Elevated anti-Müllerian hormone levels are not associated with preterm delivery after in vitro fertilization or ovulation induction.

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OBJECTIVE: To investigate the association between anti-Müllerian hormone and preterm birth risk in a larger cohort of patients who underwent either in vitro fertilization or ovulation induction with intrauterine insemination at a US academic fertility center.

DESIGN: Retrospective cohort study SUBJECTS: Live singleton births from patients who underwent in vitro fertilization or ovulation induction between 2016 and 2020 at a single academic fertility center were included in this study. Patients were excluded if they had a missing pre-pregnancy AMH level, a pregnancy using donor oocytes or a gestational carrier, multiple gestations, a delivery prior to 20 weeks gestation, or a cerclage in place.

EXPOSURE: AMH level MAIN OUTCOME MEASURES: The primary outcome was proportion of preterm delivery. Secondary outcomes included rate of pregnancy-induced hypertension, gestational diabetes, and small for gestational age.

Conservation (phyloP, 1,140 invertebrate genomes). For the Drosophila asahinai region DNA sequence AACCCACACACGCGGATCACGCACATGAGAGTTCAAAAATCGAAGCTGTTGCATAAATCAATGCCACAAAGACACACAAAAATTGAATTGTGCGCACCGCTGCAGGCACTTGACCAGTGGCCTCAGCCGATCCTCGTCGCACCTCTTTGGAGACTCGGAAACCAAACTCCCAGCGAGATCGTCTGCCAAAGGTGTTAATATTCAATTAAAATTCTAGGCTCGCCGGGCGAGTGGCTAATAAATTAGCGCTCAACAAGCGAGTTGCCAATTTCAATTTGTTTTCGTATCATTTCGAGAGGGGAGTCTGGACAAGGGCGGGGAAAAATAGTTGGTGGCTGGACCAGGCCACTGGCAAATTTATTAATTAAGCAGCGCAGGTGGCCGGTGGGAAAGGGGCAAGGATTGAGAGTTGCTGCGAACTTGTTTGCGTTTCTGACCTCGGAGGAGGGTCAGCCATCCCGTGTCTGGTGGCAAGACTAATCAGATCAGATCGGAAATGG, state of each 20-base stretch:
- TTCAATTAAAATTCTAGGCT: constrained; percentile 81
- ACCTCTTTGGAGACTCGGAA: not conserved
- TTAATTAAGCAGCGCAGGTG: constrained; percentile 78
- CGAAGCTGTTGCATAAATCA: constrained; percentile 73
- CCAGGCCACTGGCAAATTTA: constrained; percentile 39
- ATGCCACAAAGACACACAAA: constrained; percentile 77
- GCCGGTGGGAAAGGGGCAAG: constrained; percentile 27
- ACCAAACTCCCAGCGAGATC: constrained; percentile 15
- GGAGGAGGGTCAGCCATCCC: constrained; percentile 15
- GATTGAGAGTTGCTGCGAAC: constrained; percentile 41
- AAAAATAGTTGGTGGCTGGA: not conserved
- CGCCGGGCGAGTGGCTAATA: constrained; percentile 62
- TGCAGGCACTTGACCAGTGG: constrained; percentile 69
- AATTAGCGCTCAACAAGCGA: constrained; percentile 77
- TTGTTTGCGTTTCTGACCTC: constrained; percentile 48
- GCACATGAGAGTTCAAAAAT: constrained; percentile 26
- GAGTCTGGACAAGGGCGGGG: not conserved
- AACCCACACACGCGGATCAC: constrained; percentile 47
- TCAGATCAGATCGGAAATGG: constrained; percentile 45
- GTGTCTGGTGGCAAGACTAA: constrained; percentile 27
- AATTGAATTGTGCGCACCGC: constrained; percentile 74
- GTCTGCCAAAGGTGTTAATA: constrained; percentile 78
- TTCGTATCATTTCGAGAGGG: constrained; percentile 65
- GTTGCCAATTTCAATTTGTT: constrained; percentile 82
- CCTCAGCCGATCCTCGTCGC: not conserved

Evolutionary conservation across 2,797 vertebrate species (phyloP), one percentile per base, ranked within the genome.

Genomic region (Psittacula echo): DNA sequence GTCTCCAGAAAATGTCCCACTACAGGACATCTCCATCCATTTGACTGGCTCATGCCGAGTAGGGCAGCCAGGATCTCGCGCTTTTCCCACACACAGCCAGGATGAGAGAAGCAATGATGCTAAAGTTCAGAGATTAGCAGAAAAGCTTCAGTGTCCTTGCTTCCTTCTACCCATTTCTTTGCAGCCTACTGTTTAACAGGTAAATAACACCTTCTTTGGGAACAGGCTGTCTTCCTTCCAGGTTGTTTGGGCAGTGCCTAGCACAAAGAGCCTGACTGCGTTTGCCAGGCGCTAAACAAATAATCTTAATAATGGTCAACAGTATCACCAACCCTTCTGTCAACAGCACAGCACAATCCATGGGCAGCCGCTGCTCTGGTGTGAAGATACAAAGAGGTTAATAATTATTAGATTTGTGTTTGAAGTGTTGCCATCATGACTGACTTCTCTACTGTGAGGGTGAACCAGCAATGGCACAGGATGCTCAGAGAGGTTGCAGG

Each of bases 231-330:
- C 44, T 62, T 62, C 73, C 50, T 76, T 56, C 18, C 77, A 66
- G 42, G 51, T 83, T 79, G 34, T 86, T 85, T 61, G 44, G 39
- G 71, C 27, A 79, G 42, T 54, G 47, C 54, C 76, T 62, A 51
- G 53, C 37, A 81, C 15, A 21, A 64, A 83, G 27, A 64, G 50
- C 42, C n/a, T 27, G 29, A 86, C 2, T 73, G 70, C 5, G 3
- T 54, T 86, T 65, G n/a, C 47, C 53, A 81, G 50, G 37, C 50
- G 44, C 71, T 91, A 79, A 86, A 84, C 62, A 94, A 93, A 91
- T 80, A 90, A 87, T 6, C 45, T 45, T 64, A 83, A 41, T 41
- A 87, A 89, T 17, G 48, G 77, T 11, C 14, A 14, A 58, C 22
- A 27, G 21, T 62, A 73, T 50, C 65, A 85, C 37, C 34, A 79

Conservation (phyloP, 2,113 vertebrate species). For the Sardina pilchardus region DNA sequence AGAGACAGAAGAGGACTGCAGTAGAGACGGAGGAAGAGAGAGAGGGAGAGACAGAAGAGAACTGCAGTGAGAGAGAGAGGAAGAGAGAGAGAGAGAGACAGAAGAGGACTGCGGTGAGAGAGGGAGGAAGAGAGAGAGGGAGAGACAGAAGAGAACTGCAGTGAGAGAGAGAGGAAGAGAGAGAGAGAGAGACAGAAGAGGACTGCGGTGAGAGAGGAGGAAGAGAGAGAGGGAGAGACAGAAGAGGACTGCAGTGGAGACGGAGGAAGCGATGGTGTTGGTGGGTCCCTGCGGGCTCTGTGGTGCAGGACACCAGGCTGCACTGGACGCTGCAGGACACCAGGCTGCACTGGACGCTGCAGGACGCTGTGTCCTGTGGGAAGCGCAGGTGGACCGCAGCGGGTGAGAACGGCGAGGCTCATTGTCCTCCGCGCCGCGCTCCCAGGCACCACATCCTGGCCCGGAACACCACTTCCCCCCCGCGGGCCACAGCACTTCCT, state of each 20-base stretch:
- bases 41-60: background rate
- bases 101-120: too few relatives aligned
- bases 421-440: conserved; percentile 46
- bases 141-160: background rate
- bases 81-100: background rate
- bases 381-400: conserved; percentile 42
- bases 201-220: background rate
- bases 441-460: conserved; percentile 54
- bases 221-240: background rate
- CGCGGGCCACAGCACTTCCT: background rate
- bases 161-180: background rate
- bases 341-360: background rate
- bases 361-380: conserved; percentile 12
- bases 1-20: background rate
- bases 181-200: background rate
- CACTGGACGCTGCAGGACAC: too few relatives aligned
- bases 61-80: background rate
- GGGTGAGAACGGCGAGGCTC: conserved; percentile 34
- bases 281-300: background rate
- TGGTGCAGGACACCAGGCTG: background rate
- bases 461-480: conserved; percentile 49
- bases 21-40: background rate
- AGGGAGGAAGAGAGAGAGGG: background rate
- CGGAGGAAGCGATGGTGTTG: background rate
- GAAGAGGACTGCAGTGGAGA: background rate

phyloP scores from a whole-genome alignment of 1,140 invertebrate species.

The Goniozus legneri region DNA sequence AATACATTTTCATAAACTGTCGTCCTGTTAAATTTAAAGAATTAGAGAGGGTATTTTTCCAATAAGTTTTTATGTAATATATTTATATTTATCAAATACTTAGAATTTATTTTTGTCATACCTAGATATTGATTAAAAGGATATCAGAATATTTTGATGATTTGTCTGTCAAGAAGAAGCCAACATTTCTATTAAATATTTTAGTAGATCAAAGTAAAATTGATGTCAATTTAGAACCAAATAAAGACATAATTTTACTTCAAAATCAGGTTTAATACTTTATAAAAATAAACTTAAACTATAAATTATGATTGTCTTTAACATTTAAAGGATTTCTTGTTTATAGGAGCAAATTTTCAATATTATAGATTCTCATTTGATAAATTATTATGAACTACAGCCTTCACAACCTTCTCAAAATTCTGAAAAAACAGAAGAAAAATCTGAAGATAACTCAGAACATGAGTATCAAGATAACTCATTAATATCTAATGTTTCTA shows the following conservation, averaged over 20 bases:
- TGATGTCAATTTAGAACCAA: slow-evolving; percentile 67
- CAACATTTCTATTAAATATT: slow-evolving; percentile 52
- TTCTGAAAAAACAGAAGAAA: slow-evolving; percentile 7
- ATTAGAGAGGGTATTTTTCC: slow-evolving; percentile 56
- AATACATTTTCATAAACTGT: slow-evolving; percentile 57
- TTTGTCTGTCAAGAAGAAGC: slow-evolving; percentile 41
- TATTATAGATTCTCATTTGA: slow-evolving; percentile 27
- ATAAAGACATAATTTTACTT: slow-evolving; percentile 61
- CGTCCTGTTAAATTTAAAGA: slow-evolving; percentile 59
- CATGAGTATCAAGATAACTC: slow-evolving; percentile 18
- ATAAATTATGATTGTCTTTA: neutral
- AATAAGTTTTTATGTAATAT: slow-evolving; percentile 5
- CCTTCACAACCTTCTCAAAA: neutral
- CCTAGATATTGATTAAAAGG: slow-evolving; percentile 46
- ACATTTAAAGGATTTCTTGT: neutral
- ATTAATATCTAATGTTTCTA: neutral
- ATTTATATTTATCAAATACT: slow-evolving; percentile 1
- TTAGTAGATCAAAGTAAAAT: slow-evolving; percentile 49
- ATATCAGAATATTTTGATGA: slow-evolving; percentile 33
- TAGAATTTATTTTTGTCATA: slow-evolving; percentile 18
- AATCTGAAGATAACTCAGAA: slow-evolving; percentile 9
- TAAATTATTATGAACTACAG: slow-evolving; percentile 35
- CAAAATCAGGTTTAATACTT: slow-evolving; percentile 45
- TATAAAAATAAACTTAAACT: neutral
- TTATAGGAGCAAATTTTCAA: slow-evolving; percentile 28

RESULTS: In the entire cohort (n=875), 8.4% of deliveries were preterm. Mean AMH values were similar between those with term and preterm births (3.9 vs 4.2 ng/mL, p=0.29). Similar proportions of patients with term and preterm deliveries had AMH levels greater than the 75

CONCLUSION: Elevated AMH levels were not associated with an increased risk of preterm birth in patients who conceived after in vitro fertilization and ovulation induction, including PCOS patients. Although studies suggest that AMH level may help stratify risk of preterm birth in this population, our findings indicate that further studies are needed prior to clinical application.

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Fertility and sterility


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